March 30, 2009

The conspiracy to deny two sisters their inheritance

A twenty-five-year battle over an estate ends. 

The “conspiracy to deny us our inheritance destroyed my family, broke my heart and left me with scars that I have painfully struggled with and have not fully overcome even now, after all these years,” Diana, 68, said in a recent affidavit.
Evelyn and Diana, who both live in New Rochelle, recall their father as a charming man who sang opera in their home, one of six adjoining houses he built in Pelham Parkway, a Bronx neighborhood of small brick houses and apartment buildings.
After their father died, their brother returned from the Army to help sort out his affairs. “We were told we were impoverished and my father died without a will,” Diana said. “I supported myself basically, from the time my father died.”

But, in fact, their father did write a single-page will leaving one-third of his estate to his wife, Rose, and equally dividing the remaining two-thirds among Walter, Evelyn and Diana. The will, a copy of which was obtained by The New York Times, instructed that a trust fund be established for his daughters until they turned 23. That never happened.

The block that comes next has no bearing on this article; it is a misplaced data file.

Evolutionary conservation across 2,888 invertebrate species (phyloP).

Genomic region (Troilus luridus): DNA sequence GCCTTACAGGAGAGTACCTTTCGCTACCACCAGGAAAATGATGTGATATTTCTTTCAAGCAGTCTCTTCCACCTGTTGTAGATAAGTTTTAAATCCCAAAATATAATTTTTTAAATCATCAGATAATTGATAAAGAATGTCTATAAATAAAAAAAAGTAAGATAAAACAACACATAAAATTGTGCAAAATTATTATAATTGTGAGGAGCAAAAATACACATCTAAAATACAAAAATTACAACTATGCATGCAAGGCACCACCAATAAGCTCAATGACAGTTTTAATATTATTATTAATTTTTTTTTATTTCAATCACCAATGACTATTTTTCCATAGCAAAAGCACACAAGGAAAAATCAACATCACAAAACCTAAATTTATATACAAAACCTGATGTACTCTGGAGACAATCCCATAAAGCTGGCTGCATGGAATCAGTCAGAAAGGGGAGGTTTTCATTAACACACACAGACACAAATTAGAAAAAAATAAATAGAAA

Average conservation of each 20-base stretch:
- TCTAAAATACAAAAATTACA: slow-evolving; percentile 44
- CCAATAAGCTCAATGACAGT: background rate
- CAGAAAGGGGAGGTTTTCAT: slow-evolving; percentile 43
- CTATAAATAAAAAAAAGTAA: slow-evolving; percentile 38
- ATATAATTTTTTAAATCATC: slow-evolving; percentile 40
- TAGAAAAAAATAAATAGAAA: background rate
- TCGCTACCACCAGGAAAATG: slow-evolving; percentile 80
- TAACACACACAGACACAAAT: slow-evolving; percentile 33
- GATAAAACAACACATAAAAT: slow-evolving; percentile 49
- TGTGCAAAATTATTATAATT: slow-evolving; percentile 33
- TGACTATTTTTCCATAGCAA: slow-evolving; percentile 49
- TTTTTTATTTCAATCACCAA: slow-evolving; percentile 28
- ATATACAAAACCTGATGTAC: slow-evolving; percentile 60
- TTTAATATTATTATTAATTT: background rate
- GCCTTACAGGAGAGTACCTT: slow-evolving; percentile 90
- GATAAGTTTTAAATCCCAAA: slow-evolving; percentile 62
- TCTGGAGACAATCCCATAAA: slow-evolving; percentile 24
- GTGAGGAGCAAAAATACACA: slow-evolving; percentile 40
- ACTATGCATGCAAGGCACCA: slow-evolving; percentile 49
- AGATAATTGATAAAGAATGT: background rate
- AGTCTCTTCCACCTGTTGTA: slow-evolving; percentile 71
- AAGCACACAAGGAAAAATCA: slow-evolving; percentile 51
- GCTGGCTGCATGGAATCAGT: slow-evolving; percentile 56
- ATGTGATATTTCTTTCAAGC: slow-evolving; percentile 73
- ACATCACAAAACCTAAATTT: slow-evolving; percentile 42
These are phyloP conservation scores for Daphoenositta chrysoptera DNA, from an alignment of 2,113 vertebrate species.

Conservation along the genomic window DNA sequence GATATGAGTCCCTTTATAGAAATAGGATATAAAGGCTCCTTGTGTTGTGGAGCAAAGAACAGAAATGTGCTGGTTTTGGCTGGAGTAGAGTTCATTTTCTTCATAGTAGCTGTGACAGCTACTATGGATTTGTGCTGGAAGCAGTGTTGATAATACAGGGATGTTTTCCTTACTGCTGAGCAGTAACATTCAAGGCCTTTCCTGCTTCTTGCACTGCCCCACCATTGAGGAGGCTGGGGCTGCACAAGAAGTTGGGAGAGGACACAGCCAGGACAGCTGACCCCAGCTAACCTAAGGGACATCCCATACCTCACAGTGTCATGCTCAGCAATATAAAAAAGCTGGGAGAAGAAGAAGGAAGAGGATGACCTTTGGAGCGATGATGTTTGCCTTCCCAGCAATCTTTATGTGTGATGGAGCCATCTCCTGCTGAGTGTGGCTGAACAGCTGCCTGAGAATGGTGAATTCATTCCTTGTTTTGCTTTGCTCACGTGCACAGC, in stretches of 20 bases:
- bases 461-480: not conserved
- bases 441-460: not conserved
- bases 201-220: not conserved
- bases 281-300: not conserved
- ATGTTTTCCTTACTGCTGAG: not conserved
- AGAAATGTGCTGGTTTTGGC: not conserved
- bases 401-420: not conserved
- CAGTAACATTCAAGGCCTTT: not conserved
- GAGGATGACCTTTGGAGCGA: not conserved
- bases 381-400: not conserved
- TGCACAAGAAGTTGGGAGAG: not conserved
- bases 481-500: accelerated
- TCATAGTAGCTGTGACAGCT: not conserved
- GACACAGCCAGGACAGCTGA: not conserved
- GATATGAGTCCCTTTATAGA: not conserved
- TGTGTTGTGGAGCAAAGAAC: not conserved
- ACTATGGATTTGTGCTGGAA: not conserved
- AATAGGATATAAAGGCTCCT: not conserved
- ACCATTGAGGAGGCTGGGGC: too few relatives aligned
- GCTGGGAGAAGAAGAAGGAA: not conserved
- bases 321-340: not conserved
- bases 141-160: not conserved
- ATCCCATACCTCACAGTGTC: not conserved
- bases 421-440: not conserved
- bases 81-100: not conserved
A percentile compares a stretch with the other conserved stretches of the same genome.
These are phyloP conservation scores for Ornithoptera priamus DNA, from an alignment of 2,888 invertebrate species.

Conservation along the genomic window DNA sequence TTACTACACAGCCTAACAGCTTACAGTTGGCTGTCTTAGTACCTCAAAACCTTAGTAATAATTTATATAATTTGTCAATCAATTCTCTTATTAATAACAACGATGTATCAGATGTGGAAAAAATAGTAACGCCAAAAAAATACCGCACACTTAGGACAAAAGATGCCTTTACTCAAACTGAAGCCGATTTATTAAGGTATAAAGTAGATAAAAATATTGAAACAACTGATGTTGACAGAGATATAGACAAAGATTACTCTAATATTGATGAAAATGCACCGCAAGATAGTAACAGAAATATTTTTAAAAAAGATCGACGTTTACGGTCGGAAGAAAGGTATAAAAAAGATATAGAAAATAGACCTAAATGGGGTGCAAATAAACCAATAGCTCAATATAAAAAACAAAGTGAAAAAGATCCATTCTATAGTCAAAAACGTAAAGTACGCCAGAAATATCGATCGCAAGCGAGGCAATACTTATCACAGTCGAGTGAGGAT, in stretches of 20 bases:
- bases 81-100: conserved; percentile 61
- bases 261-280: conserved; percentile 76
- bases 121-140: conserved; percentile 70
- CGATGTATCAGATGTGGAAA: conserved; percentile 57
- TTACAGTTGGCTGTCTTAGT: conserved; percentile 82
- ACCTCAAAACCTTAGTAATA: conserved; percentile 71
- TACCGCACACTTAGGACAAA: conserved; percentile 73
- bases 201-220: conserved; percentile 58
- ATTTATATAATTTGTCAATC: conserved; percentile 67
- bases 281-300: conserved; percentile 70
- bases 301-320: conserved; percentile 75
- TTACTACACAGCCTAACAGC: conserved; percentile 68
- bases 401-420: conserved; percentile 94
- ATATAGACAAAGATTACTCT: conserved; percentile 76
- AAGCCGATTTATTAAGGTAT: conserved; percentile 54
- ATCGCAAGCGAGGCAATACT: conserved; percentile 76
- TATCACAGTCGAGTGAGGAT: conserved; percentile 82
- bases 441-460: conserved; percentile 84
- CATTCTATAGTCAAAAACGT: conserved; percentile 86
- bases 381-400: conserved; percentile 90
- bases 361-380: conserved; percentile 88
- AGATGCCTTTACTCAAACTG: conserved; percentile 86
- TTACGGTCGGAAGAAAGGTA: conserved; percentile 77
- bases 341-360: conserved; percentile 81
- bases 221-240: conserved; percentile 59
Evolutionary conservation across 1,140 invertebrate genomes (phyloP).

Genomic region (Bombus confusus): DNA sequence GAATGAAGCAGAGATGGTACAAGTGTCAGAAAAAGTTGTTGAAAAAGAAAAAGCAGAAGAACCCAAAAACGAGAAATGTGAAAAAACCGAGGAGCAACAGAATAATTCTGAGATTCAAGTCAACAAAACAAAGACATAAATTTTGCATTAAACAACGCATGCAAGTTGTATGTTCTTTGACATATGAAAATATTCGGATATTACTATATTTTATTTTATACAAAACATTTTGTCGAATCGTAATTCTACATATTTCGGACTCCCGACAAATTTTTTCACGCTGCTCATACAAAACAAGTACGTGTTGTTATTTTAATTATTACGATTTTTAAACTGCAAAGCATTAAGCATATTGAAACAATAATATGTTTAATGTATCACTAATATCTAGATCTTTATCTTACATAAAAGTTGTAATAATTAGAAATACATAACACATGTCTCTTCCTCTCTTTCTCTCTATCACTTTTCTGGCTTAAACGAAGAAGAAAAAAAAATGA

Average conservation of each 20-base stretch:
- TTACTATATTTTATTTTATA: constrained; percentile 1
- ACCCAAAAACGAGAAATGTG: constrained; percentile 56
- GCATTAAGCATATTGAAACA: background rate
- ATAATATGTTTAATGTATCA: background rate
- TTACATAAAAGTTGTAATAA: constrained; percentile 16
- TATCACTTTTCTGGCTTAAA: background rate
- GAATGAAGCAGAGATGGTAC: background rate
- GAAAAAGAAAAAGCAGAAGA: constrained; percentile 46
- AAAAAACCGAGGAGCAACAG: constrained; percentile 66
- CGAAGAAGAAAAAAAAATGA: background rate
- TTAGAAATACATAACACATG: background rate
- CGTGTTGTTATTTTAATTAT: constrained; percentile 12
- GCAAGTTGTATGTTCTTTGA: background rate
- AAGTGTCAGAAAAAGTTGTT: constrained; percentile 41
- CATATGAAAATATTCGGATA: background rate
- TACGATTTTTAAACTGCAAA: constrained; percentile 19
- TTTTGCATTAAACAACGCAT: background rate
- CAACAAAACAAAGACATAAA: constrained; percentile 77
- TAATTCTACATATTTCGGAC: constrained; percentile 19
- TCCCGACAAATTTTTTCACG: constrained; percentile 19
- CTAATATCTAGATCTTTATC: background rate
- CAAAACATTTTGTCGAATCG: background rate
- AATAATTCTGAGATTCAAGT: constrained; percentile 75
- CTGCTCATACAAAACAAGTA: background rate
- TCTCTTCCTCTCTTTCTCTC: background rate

After discovering the will in 1983, Diana and Evelyn confronted their mother, who initially denied any knowledge of the will. But she later gave the girls the deed to her house and a 10 percent stake in Rose Gardens.

The sisters also went to Walter’s house in Kings Point to confront him. He called the police to have them removed, they said.

Posted by Jill Fallon at March 30, 2009 9:02 AM | Permalink